Home Health care provider Brothers apply skills learned in the military to healthcare careers

Brothers apply skills learned in the military to healthcare careers


In the space of 10 days in 2008, Nick Poch went from a patrol in Iraq to a full day of nursing classes at the University of Iowa.

It was a transition, to say the least.

“We did our homecoming ceremony on Saturday, and the following Monday I was in class for eight hours learning pharmacology and pathophysiology,” Poch explains.

Poch has deployed three times with the Army National Guard – twice to lead a platoon tasked with disposing of roadside bombs in Iraq and once to conduct security checks in Afghanistan. He graduated from MSN between deployments and started with UI Health Care in 2011 as a nurse.

Nick Poch, DNP, RN, MBA, VA-BC and Joe Poch, PA-C

Poch was with his younger brother, Joe, during his first deployment to Iraq in 2005. Serving in separate platoons, they conducted route clearance from inside an armored vehicle known as the “Buffalo”.

Nick Poch, DNP, RN, MBA, VA-BC, is currently the Acting Director of Centralized Functions and Acting Deputy Director of Quality in the Department of Nursing. Joe Poch, PA-C, joined the UI Organ Transplant Center in 2012 as a medical assistant and is still active at the rank of major in the Iowa National Guard.

Having both worked at UI Health Care for over 10 years now, the brothers continue to draw on their experiences in the military to better serve the teams they work with, patients and families.

Along the way, they carry a unique perspective.

“After our deployments, the people on the other side, they just listened to us,” says Nick Poch. “Now it’s our turn to listen to people as they go through trauma and their worst days.”

Deactivation of bombs in Iraq

Risk and fear were part of the job as Nick Poch climbed into “the Buffalo” and set off for another night of roadside bombings in western Iraq.

In these road-clearing operations, Poch would lead about 30 troops spread over at least five vehicles. His primary role was to instruct the platoon, including the soldier controlling their vehicle’s robotic arm used to disconnect the wires leading to the improvised explosive device.

“I was really scared every day for my life,” Poch says. “I was scared. With some of the named operations, I was even more nervous because we were going towards a specific action.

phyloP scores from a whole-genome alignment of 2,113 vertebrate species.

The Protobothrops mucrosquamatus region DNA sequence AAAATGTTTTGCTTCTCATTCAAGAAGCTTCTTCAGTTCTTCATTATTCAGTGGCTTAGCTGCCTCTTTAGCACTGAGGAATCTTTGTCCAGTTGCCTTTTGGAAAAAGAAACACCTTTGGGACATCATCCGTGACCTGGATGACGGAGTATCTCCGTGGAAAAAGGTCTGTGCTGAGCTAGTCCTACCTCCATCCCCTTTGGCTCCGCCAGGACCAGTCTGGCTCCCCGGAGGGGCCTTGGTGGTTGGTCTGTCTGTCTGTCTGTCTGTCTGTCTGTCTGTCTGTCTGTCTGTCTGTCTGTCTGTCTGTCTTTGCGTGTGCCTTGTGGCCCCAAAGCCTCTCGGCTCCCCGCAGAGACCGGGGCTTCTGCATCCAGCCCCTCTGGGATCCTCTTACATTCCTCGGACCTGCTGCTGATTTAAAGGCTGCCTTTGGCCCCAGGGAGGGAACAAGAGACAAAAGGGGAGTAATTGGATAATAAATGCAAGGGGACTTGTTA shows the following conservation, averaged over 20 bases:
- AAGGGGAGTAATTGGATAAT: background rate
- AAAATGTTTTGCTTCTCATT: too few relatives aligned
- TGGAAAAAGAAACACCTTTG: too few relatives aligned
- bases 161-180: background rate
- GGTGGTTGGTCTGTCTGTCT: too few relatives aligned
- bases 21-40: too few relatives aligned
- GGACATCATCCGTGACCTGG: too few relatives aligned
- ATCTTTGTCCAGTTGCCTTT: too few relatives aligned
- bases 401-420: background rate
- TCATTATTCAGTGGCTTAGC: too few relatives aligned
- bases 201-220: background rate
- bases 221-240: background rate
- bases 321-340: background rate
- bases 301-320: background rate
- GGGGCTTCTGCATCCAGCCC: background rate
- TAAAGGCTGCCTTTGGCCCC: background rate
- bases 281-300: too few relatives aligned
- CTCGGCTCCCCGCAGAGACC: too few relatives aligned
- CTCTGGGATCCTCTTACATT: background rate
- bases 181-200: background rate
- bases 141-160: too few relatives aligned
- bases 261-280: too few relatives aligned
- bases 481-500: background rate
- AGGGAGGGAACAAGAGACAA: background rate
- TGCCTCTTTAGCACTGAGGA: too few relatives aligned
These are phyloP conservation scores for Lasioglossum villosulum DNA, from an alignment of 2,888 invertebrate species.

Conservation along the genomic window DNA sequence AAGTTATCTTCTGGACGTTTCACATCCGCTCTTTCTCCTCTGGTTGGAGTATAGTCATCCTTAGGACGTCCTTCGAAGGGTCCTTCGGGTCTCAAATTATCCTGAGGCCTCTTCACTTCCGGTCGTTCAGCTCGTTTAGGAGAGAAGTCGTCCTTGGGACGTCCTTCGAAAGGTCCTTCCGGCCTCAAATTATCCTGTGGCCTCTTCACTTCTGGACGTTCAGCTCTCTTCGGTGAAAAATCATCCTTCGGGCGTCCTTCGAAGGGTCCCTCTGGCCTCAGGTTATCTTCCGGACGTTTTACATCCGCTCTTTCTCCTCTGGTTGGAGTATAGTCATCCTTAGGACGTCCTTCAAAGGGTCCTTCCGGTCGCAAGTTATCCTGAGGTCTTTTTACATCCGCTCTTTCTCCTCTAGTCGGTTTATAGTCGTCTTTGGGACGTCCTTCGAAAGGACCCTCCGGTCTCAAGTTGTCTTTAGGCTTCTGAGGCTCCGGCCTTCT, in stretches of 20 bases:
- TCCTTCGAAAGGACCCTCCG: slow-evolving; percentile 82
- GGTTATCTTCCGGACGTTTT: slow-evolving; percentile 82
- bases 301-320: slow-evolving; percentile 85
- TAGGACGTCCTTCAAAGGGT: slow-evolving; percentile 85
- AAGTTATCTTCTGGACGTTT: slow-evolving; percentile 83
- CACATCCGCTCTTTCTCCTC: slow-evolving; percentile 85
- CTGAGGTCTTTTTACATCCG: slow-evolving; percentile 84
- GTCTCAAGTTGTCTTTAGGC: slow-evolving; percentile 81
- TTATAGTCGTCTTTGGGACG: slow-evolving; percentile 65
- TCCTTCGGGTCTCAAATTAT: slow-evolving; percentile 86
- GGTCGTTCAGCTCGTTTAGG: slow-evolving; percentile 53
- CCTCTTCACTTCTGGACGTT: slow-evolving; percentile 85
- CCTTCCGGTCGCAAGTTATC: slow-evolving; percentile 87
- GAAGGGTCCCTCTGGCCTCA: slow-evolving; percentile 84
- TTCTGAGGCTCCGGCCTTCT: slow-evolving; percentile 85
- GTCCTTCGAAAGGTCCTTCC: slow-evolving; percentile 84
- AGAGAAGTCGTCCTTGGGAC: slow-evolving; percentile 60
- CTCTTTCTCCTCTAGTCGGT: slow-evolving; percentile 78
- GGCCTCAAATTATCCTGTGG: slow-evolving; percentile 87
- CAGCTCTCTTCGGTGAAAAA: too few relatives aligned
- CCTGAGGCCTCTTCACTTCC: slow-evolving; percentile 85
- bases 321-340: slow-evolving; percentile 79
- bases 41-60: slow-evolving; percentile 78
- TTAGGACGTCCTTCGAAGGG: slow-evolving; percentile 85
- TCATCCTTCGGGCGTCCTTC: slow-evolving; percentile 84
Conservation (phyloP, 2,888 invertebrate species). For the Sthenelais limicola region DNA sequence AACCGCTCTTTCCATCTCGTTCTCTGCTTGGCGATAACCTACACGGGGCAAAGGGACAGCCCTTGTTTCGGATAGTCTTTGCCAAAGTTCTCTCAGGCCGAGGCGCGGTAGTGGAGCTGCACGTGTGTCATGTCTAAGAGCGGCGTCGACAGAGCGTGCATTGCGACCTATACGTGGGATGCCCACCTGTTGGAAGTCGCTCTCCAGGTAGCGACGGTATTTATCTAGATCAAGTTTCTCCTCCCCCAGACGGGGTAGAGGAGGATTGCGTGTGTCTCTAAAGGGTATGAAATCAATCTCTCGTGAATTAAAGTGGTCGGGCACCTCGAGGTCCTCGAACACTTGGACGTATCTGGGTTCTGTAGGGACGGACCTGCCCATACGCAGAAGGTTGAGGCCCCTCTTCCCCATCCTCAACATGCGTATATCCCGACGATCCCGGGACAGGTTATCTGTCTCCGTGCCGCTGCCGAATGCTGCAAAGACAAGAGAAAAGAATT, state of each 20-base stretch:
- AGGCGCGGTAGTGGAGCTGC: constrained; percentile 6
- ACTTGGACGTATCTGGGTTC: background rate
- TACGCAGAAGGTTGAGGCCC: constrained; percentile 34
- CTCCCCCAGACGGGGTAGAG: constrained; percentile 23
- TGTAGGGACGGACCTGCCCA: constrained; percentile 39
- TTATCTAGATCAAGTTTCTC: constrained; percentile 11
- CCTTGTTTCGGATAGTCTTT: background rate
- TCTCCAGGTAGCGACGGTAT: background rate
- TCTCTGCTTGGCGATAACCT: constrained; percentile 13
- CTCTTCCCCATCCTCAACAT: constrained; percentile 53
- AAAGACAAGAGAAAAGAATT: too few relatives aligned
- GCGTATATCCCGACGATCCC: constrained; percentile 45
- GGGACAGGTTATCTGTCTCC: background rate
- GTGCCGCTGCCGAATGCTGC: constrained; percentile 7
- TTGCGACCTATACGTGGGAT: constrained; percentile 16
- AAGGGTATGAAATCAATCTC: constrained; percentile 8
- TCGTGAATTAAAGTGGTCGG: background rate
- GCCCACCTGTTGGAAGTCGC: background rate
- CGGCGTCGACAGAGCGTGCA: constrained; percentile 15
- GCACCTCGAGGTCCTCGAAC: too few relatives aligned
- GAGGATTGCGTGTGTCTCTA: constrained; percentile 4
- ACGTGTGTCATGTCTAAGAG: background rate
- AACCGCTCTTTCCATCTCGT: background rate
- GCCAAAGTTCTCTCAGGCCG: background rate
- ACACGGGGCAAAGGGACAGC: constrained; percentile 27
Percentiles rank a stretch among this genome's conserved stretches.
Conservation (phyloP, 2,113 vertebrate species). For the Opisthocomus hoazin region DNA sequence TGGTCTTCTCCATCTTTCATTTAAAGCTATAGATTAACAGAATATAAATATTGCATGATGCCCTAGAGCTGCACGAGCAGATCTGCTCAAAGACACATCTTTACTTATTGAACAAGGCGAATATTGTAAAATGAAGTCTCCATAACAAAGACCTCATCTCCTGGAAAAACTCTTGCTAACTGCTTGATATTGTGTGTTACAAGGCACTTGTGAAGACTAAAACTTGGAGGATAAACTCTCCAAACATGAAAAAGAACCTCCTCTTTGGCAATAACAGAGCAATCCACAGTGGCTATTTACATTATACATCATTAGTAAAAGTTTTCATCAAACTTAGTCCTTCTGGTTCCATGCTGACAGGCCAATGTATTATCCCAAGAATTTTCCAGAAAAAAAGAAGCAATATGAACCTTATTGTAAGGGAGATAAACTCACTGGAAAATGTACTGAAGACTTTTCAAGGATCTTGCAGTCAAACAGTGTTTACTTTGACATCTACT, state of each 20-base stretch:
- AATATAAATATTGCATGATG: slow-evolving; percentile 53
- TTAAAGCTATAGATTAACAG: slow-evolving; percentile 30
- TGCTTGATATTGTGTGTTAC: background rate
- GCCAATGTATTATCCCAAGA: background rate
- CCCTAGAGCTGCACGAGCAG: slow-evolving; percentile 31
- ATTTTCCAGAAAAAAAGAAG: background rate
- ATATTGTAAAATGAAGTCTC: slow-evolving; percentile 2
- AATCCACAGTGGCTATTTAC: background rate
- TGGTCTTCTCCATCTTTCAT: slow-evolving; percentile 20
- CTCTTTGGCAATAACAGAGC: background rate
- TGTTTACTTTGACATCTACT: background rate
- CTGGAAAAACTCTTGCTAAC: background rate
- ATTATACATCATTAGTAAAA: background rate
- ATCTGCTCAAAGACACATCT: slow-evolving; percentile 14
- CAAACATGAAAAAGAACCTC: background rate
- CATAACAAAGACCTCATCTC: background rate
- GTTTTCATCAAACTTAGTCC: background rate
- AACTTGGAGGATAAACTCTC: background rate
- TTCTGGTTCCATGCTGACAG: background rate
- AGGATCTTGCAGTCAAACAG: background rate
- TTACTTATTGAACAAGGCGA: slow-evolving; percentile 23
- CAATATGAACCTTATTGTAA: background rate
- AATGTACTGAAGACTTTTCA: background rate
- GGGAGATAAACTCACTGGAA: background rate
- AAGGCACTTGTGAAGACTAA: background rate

The Poch brothers, who grew up in Riverside, disabled hundreds of bombs on separate teams during their time in Iraq. Both feel lucky that the explosions they suffered – either triggered by approaching insurgents or exploding during an attempt to incapacitate them – did not cause them injuries more serious than concussions.

The brothers are two of more than 100 veterans currently employed by UI Health Care.

“We had some hard knocks and we tempted fate,” says Joe Poch. “It really puts everything into perspective.”

The Poch brothers on their first tour of Iraq.

Trust and communication are the keys to success

Whether it’s a combat mission or bedside patient care, trust is critical to team success, the brothers say.

“I have to trust that I can rely on my teammates, not just to do their job, but to be connected and aligned with me,” Nick Poch says. “I can’t do my job without you, and vice versa. This element of trust is at the heart of your operation.

Nick Poch says he’s seen many examples over the years of how investing time and energy in your teammates can build trust. This often results in stronger relationships and safer environments. Those daily interactions with teammates that help build trust are under everyone’s control, he says.

Effective communication is another key to success in both the military and health care, the brothers say. Soldiers receive training on a concept called “BLUF,” which stands for Bottom Line Up Front. In other words, share the most important information first and avoid including unnecessary context.

The Poch brothers say this type of clear and effective communication is essential during critical situations in both areas. In some cases, lives can be in danger if there is miscommunication.

“What should we do and how should we achieve it? said Joe Poch. “We don’t need to water it down. How can we better serve the patient? »

Learn to stay calm under pressure

The Poch brothers knew adversity would strike during their deployments. They have been trained to do their job to the best of their abilities, whatever the situation.

They both had to learn how to best adapt to changing circumstances.

Prior to each route clearing mission, Nick Poch would review intelligence, draw up an operation plan and prepare his platoon. But once inside the “Ox”, he received new information via his helmet, including on possible threats in the region.

There are similarities to healthcare, the brothers say, such as when test results change the course of a patient’s treatment or if a patient goes into cardiac arrest. Training is key in these times, understanding not just your role, but the roles of your teammates.

“You deal with stressful situations,” says Joe Poch. “Ultimately, you’re trained to keep a cool head, assess the situation, and determine the best course of action, whether it’s for your patient, your team, or the unit.”